The local teachers union, Syracuse Education Association (SEA), has not embraced restorative justice. Last year, the union ran a survey showing teachers were unhappy with the approach and said they felt unsafe. The SEA would not return ThinkProgress’ multiple requests for comment.

Robert Spicer, who does trainings for educators and is working with the Syracuse School District, said it helps to approach discussions about restorative justice by calling it “restorative practices.” Using this phrase makes his trainings friendlier to educators who may not be familiar with justice terminology, he said.

“You need to speak their language,” Spicer said.

He said he ties these practices to education concepts teachers already know, such as social-emotional learning, which helps students learn healthy interaction with peers. Spicer also referenced Positive Behavioral Interventions and Supports,, which reinforce positive behavior instead of negative behavior, to explain how restorative practices are beneficial to students.

Marsha Weissman, senior policy fellow at the Center for Community Alternatives, said it will take a long time for attitudes about punishment to change, but that she’s optimistic Syracuse is taking the right steps to address high rates of suspension.

“Teachers are part of American culture, and America is a very punitive culture,” Weissman said. “We’ve really become addicted to thinking punishment does the trick. It takes time to change those attitudes.”

Weissman said she understands why teachers feel it’s unfair that they should be expected to “do it all,” because poverty isn’t something teachers can reduce on their own. But Weissman said she hopes that teachers don’t “fall into the easy response that this [restorative practices] doesn’t work.”

She said she hopes that when teachers are frustrated because a child’s behavior hasn’t changed, they will advocate for more supports in schools. The easy response would be to reject restorative practices entirely, but that ultimately, it wouldn’t solve the problem, she said.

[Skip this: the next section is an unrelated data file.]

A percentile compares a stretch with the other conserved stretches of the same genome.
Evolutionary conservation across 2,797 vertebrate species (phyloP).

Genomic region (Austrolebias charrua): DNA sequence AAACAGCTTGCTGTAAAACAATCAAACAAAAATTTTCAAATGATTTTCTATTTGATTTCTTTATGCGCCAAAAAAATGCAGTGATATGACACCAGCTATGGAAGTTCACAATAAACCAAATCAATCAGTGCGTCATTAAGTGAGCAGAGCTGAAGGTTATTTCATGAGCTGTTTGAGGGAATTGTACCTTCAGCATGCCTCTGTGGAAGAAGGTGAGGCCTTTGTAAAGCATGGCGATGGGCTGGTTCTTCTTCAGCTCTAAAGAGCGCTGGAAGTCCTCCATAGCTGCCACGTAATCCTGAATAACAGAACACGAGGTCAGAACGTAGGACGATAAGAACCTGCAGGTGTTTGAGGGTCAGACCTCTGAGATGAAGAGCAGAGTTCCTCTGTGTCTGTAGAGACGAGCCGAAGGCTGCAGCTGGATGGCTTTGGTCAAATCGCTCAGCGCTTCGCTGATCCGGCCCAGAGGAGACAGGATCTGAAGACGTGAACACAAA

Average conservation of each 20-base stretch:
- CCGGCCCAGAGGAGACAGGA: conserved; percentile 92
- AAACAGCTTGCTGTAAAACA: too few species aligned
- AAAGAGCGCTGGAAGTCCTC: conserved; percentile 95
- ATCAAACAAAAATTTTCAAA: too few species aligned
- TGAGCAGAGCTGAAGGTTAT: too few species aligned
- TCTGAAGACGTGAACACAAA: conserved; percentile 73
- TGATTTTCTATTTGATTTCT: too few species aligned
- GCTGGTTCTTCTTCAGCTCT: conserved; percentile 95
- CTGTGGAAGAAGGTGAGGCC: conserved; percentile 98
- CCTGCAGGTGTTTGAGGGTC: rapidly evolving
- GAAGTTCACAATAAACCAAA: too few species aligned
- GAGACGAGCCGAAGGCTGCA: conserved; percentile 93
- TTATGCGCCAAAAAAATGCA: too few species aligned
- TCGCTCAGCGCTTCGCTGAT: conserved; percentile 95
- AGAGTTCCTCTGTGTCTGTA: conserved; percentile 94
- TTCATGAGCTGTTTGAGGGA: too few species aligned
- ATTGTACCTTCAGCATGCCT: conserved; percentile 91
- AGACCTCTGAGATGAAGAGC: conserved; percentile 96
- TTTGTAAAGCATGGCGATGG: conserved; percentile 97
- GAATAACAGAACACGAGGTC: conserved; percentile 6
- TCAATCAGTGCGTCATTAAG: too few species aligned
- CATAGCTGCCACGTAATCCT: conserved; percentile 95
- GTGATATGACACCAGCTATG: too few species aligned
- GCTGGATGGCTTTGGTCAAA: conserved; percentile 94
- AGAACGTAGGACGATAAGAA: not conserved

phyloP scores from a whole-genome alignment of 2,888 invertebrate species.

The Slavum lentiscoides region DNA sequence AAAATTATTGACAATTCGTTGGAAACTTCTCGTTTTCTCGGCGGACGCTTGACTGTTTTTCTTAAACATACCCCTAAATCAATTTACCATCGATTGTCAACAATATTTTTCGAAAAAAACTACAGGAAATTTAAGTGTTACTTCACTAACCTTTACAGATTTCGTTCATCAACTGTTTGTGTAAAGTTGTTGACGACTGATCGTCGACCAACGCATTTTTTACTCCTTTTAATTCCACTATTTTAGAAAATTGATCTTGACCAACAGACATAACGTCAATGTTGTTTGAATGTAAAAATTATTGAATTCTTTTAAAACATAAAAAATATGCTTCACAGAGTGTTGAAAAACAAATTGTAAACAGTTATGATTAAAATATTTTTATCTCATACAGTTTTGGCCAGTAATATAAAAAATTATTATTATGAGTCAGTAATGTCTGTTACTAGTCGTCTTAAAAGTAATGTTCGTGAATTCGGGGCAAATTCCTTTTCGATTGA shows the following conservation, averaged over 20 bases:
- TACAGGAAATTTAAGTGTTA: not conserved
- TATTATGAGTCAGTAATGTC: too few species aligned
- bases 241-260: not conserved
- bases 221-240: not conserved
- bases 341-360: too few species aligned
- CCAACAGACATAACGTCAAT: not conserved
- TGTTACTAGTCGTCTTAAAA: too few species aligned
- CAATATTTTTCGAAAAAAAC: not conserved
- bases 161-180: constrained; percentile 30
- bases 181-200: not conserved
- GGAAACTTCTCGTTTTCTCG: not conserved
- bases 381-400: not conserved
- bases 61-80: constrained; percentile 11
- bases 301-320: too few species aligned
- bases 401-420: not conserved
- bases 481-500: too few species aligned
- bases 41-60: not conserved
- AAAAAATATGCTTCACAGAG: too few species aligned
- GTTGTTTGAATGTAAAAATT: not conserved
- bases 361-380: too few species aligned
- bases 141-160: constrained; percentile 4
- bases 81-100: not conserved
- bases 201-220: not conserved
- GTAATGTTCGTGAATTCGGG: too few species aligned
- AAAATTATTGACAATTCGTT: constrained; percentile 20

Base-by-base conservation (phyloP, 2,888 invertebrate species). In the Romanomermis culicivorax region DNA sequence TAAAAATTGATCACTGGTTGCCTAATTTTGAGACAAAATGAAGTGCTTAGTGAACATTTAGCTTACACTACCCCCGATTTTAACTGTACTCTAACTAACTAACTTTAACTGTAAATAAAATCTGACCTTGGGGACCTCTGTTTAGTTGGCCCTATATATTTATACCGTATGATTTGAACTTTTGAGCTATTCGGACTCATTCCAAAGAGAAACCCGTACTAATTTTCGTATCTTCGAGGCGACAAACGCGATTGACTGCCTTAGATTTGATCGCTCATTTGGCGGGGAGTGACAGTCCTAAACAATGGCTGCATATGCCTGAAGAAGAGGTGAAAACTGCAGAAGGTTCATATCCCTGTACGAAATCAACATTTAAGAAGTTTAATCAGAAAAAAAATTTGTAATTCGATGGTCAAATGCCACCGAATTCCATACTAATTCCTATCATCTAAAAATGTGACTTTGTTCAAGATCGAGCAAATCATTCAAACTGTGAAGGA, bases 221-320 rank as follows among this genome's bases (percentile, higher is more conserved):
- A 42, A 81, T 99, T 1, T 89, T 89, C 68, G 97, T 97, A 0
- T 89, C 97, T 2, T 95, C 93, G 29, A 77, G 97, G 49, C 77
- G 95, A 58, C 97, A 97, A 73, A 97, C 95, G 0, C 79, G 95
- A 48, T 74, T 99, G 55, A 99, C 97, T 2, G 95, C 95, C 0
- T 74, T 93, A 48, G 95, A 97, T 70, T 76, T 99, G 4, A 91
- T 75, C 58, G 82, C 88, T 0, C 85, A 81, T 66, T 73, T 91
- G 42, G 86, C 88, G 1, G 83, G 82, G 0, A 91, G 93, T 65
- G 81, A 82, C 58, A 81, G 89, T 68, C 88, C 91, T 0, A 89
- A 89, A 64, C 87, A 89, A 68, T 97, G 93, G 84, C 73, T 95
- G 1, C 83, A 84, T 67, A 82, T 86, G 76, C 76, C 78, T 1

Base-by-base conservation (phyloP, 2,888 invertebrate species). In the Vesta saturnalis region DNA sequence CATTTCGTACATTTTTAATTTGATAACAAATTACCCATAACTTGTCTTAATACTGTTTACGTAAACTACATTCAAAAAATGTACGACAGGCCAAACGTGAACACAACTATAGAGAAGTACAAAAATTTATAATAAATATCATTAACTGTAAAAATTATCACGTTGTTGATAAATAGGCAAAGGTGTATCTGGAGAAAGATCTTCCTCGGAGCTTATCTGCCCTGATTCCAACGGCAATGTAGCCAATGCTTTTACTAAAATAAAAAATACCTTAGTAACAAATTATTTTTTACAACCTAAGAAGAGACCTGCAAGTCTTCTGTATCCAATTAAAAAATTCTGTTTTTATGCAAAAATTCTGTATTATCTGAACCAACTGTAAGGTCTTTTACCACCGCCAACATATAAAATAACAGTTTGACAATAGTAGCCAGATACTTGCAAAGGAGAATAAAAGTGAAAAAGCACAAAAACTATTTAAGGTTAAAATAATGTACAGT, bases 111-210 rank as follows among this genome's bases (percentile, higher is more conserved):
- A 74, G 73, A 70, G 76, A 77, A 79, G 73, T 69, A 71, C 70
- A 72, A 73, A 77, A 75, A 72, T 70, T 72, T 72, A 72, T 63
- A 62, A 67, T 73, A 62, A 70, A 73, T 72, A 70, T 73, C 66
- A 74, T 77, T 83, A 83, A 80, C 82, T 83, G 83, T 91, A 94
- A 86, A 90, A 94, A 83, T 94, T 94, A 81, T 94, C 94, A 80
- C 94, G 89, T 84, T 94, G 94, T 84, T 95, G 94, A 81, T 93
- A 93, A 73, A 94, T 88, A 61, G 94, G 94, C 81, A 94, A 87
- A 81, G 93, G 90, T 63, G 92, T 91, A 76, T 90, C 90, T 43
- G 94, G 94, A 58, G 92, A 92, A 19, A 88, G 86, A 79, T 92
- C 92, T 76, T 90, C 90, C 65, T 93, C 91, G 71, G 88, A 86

Where Syracuse Goes From Here

Syracuse has enforced its reforms much more effectively than local advocates and attorneys expected. Hearings to determine whether incidents of school misbehavior should result in long-term suspension used to be handled by administrative staff, but now the district hires hearing officers from New Justice Conflict Resolution Services, a conflict resolution organization funded by the New York Unified Court System. The Center for Community Alternatives automatically handles all cases where students need representation.

When disciplinary cases rise to the level of a superintendent’s hearing and the decision goes against the parents’ wishes, parents can appeal the case. The CCA does not take cases on appeal, so parents may contact organizations such as Legal Services of Central New York for representation.

Susan Young, an attorney for Legal Services of Central New York, listens to the recordings of these hearings to decide whether to take them on appeal. She said she sees fewer findings of guilt than she did before the attorney general reached an agreement with Syracuse schools. Legal Services sometimes handled these cases before the agreement with the attorney general, when students had to scramble to find a representative for their hearing instead of automatically receiving one.

“I can’t say I always agree with their decisions, but they clearly allow all the evidence that should be allowed in and students are given a fair chance to testify and present any witnesses. So I’ve seen a big change in the quality of the hearings and in the number of students who are found not guilty,” said Young. “In the older days, it was a very rare occurrence that a student would be found not guilty.”